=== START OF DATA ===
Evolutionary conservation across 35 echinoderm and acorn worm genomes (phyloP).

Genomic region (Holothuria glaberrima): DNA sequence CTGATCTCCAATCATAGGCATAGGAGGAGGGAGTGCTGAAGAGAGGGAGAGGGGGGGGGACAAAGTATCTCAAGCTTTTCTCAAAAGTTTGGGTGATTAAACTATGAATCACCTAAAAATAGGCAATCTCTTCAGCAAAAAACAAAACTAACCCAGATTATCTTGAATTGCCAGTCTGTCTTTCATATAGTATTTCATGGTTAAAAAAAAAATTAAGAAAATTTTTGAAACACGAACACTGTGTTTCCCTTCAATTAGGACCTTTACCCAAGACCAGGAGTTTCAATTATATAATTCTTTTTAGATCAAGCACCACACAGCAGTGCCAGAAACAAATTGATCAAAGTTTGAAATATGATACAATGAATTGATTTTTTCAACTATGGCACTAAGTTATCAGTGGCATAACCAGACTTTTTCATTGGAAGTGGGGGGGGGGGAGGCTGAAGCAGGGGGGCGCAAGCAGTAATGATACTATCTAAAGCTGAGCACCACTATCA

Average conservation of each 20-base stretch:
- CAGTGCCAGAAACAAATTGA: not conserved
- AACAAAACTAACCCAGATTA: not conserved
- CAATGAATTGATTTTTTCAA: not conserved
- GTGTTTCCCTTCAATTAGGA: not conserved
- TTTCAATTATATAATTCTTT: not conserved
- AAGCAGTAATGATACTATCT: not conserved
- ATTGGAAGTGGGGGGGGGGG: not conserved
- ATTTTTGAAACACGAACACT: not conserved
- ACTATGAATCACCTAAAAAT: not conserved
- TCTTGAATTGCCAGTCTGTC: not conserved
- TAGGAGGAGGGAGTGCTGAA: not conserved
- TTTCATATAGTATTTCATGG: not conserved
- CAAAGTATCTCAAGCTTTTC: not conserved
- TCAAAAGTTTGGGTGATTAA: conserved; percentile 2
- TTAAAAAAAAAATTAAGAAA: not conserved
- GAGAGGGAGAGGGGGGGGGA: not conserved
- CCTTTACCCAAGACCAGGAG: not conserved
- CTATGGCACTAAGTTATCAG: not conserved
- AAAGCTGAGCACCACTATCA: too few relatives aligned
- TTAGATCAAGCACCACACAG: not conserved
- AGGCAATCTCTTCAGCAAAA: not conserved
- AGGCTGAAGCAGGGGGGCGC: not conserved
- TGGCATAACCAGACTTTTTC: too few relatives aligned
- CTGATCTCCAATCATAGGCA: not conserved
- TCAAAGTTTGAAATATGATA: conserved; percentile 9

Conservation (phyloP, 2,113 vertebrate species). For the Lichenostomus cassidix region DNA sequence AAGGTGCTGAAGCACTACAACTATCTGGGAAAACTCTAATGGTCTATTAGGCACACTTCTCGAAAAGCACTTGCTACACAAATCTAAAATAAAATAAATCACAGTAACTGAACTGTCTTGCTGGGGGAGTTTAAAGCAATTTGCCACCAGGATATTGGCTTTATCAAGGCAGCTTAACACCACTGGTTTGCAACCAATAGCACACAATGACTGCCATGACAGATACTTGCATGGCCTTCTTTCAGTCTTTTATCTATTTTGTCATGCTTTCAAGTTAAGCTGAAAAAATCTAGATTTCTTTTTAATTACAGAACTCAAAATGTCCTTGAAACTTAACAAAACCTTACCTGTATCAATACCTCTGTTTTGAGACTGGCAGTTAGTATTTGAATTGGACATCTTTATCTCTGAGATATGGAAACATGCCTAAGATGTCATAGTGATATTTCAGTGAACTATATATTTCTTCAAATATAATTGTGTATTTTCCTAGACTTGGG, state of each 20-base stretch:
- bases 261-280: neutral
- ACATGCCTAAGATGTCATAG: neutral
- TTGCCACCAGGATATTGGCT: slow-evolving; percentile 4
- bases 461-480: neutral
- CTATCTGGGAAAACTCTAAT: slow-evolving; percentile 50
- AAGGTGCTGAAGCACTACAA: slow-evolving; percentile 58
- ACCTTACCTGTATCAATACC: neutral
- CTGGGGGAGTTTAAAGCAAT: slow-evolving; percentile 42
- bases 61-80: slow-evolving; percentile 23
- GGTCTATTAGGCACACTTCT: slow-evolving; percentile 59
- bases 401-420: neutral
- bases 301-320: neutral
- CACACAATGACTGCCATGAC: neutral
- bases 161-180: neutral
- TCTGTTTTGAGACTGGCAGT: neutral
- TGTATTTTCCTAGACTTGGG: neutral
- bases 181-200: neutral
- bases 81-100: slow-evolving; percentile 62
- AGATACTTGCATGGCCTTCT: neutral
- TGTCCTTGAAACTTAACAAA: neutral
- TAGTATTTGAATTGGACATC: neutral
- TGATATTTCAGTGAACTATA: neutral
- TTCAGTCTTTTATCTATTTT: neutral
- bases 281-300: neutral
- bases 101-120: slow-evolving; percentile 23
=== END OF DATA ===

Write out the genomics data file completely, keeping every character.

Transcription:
Evolutionary conservation across 35 echinoderm and acorn worm genomes (phyloP).

Genomic region (Holothuria glaberrima): DNA sequence CTGATCTCCAATCATAGGCATAGGAGGAGGGAGTGCTGAAGAGAGGGAGAGGGGGGGGGACAAAGTATCTCAAGCTTTTCTCAAAAGTTTGGGTGATTAAACTATGAATCACCTAAAAATAGGCAATCTCTTCAGCAAAAAACAAAACTAACCCAGATTATCTTGAATTGCCAGTCTGTCTTTCATATAGTATTTCATGGTTAAAAAAAAAATTAAGAAAATTTTTGAAACACGAACACTGTGTTTCCCTTCAATTAGGACCTTTACCCAAGACCAGGAGTTTCAATTATATAATTCTTTTTAGATCAAGCACCACACAGCAGTGCCAGAAACAAATTGATCAAAGTTTGAAATATGATACAATGAATTGATTTTTTCAACTATGGCACTAAGTTATCAGTGGCATAACCAGACTTTTTCATTGGAAGTGGGGGGGGGGGAGGCTGAAGCAGGGGGGCGCAAGCAGTAATGATACTATCTAAAGCTGAGCACCACTATCA

Average conservation of each 20-base stretch:
- CAGTGCCAGAAACAAATTGA: not conserved
- AACAAAACTAACCCAGATTA: not conserved
- CAATGAATTGATTTTTTCAA: not conserved
- GTGTTTCCCTTCAATTAGGA: not conserved
- TTTCAATTATATAATTCTTT: not conserved
- AAGCAGTAATGATACTATCT: not conserved
- ATTGGAAGTGGGGGGGGGGG: not conserved
- ATTTTTGAAACACGAACACT: not conserved
- ACTATGAATCACCTAAAAAT: not conserved
- TCTTGAATTGCCAGTCTGTC: not conserved
- TAGGAGGAGGGAGTGCTGAA: not conserved
- TTTCATATAGTATTTCATGG: not conserved
- CAAAGTATCTCAAGCTTTTC: not conserved
- TCAAAAGTTTGGGTGATTAA: conserved; percentile 2
- TTAAAAAAAAAATTAAGAAA: not conserved
- GAGAGGGAGAGGGGGGGGGA: not conserved
- CCTTTACCCAAGACCAGGAG: not conserved
- CTATGGCACTAAGTTATCAG: not conserved
- AAAGCTGAGCACCACTATCA: too few relatives aligned
- TTAGATCAAGCACCACACAG: not conserved
- AGGCAATCTCTTCAGCAAAA: not conserved
- AGGCTGAAGCAGGGGGGCGC: not conserved
- TGGCATAACCAGACTTTTTC: too few relatives aligned
- CTGATCTCCAATCATAGGCA: not conserved
- TCAAAGTTTGAAATATGATA: conserved; percentile 9

Conservation (phyloP, 2,113 vertebrate species). For the Lichenostomus cassidix region DNA sequence AAGGTGCTGAAGCACTACAACTATCTGGGAAAACTCTAATGGTCTATTAGGCACACTTCTCGAAAAGCACTTGCTACACAAATCTAAAATAAAATAAATCACAGTAACTGAACTGTCTTGCTGGGGGAGTTTAAAGCAATTTGCCACCAGGATATTGGCTTTATCAAGGCAGCTTAACACCACTGGTTTGCAACCAATAGCACACAATGACTGCCATGACAGATACTTGCATGGCCTTCTTTCAGTCTTTTATCTATTTTGTCATGCTTTCAAGTTAAGCTGAAAAAATCTAGATTTCTTTTTAATTACAGAACTCAAAATGTCCTTGAAACTTAACAAAACCTTACCTGTATCAATACCTCTGTTTTGAGACTGGCAGTTAGTATTTGAATTGGACATCTTTATCTCTGAGATATGGAAACATGCCTAAGATGTCATAGTGATATTTCAGTGAACTATATATTTCTTCAAATATAATTGTGTATTTTCCTAGACTTGGG, state of each 20-base stretch:
- bases 261-280: neutral
- ACATGCCTAAGATGTCATAG: neutral
- TTGCCACCAGGATATTGGCT: slow-evolving; percentile 4
- bases 461-480: neutral
- CTATCTGGGAAAACTCTAAT: slow-evolving; percentile 50
- AAGGTGCTGAAGCACTACAA: slow-evolving; percentile 58
- ACCTTACCTGTATCAATACC: neutral
- CTGGGGGAGTTTAAAGCAAT: slow-evolving; percentile 42
- bases 61-80: slow-evolving; percentile 23
- GGTCTATTAGGCACACTTCT: slow-evolving; percentile 59
- bases 401-420: neutral
- bases 301-320: neutral
- CACACAATGACTGCCATGAC: neutral
- bases 161-180: neutral
- TCTGTTTTGAGACTGGCAGT: neutral
- TGTATTTTCCTAGACTTGGG: neutral
- bases 181-200: neutral
- bases 81-100: slow-evolving; percentile 62
- AGATACTTGCATGGCCTTCT: neutral
- TGTCCTTGAAACTTAACAAA: neutral
- TAGTATTTGAATTGGACATC: neutral
- TGATATTTCAGTGAACTATA: neutral
- TTCAGTCTTTTATCTATTTT: neutral
- bases 281-300: neutral
- bases 101-120: slow-evolving; percentile 23